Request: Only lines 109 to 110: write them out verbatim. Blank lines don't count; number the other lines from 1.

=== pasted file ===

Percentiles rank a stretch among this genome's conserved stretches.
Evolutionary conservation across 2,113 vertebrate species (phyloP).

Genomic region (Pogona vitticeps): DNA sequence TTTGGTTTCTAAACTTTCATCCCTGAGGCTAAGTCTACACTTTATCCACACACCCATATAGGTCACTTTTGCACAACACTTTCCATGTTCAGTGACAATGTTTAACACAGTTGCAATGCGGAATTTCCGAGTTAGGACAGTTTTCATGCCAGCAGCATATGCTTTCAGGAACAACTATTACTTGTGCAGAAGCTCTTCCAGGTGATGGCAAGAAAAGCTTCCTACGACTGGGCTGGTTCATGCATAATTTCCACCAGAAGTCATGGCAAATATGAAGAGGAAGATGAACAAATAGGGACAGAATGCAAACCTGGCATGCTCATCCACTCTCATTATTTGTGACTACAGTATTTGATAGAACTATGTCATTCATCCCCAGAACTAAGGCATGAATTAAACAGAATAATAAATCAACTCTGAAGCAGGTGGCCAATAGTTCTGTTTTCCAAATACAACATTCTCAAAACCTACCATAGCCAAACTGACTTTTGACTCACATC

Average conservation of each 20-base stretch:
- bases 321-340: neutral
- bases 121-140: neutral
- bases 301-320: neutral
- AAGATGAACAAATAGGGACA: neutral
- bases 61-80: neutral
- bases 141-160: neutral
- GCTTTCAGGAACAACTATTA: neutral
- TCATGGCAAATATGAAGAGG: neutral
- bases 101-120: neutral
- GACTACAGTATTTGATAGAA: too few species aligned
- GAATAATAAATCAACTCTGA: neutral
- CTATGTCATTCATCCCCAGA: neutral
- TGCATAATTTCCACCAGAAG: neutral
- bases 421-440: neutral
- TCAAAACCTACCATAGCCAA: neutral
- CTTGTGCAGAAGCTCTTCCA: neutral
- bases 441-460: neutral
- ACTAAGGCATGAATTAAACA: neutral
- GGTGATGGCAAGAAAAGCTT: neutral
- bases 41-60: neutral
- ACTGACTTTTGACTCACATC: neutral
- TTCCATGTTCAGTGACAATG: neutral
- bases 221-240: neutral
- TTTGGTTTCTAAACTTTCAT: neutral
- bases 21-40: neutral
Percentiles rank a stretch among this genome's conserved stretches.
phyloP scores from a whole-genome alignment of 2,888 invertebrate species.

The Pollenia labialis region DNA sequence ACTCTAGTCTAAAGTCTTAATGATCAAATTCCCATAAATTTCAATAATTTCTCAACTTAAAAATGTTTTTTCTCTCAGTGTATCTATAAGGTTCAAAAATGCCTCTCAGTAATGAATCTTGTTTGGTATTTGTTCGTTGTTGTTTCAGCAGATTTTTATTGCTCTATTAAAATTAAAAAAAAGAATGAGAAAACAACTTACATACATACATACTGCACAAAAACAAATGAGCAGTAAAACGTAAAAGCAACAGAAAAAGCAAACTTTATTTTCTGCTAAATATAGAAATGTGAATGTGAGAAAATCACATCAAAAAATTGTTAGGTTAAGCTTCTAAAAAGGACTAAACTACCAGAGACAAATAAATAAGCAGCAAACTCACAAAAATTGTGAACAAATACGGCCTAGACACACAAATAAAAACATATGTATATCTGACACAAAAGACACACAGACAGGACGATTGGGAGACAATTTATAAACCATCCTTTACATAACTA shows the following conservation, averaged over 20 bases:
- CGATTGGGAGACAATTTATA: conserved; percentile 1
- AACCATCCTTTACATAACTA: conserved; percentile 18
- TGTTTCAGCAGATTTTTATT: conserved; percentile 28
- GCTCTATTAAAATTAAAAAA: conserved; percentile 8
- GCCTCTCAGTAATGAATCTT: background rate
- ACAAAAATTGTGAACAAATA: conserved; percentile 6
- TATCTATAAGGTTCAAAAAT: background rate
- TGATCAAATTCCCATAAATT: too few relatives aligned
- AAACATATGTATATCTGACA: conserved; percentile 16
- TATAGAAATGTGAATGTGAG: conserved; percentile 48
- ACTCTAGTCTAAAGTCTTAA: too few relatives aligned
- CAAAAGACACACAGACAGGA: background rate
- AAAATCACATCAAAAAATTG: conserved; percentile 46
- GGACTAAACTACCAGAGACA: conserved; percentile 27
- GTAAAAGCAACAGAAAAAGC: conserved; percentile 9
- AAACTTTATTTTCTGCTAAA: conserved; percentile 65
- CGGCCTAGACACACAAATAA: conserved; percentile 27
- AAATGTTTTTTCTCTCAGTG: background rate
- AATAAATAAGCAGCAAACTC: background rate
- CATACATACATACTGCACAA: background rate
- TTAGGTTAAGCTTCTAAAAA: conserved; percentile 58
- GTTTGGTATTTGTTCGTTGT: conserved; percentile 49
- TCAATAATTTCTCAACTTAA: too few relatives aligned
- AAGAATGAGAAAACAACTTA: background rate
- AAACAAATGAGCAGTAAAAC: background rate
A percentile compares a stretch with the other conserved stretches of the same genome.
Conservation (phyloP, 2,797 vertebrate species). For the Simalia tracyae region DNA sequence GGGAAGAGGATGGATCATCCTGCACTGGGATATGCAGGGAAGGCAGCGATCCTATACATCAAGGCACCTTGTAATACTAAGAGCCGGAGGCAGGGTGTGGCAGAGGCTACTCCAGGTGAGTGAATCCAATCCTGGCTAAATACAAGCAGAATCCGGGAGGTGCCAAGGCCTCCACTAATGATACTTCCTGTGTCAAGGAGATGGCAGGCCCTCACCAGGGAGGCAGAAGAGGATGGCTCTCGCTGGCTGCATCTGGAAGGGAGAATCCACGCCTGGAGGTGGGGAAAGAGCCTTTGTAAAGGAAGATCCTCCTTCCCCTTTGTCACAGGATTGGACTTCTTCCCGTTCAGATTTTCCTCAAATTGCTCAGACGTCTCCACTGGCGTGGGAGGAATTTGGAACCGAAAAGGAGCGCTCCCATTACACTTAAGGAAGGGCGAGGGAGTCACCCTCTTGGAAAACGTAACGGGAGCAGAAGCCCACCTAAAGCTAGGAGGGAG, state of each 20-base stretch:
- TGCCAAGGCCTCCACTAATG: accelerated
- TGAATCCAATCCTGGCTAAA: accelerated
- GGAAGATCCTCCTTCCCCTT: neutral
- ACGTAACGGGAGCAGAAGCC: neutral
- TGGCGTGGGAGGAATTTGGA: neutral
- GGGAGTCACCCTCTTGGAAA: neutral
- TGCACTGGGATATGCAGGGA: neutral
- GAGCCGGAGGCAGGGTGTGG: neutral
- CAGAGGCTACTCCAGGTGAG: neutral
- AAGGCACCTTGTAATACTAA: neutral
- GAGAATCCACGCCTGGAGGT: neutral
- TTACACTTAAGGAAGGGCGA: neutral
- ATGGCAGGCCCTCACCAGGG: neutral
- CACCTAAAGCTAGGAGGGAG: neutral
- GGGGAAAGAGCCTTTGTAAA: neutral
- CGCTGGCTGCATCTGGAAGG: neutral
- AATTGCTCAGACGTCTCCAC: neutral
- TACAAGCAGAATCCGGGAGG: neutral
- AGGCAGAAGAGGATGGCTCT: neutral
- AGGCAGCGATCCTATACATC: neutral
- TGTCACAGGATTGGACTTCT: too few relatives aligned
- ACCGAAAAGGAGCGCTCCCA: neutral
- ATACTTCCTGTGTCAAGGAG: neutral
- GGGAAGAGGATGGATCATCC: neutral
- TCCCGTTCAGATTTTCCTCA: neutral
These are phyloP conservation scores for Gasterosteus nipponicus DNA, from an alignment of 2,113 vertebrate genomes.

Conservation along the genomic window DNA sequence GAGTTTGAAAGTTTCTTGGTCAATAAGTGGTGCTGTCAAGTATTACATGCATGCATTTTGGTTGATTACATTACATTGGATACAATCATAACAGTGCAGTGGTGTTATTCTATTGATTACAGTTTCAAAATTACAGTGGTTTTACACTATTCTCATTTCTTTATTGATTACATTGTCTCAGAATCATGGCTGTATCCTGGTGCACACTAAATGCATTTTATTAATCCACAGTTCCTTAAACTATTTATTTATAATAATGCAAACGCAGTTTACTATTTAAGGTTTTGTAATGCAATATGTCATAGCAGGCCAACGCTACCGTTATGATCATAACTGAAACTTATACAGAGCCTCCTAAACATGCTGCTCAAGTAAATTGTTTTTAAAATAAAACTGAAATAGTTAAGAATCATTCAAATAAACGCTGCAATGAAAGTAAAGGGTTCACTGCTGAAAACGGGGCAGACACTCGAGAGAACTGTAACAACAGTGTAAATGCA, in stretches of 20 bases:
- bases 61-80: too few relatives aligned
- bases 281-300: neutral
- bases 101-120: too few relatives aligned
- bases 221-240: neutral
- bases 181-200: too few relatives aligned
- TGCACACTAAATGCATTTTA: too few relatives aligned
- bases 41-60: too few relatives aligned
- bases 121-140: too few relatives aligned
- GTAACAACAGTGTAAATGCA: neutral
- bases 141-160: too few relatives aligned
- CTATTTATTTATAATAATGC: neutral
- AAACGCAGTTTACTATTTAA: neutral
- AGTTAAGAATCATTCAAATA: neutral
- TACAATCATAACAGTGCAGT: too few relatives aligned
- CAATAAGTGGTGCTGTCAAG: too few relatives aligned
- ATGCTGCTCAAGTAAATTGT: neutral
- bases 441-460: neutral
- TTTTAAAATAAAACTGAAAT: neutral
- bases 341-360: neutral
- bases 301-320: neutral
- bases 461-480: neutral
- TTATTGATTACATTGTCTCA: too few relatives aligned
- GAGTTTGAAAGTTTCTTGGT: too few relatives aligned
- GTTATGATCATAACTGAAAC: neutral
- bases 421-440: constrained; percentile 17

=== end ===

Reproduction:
- GAGTTTGAAAGTTTCTTGGT: too few relatives aligned
- GTTATGATCATAACTGAAAC: neutral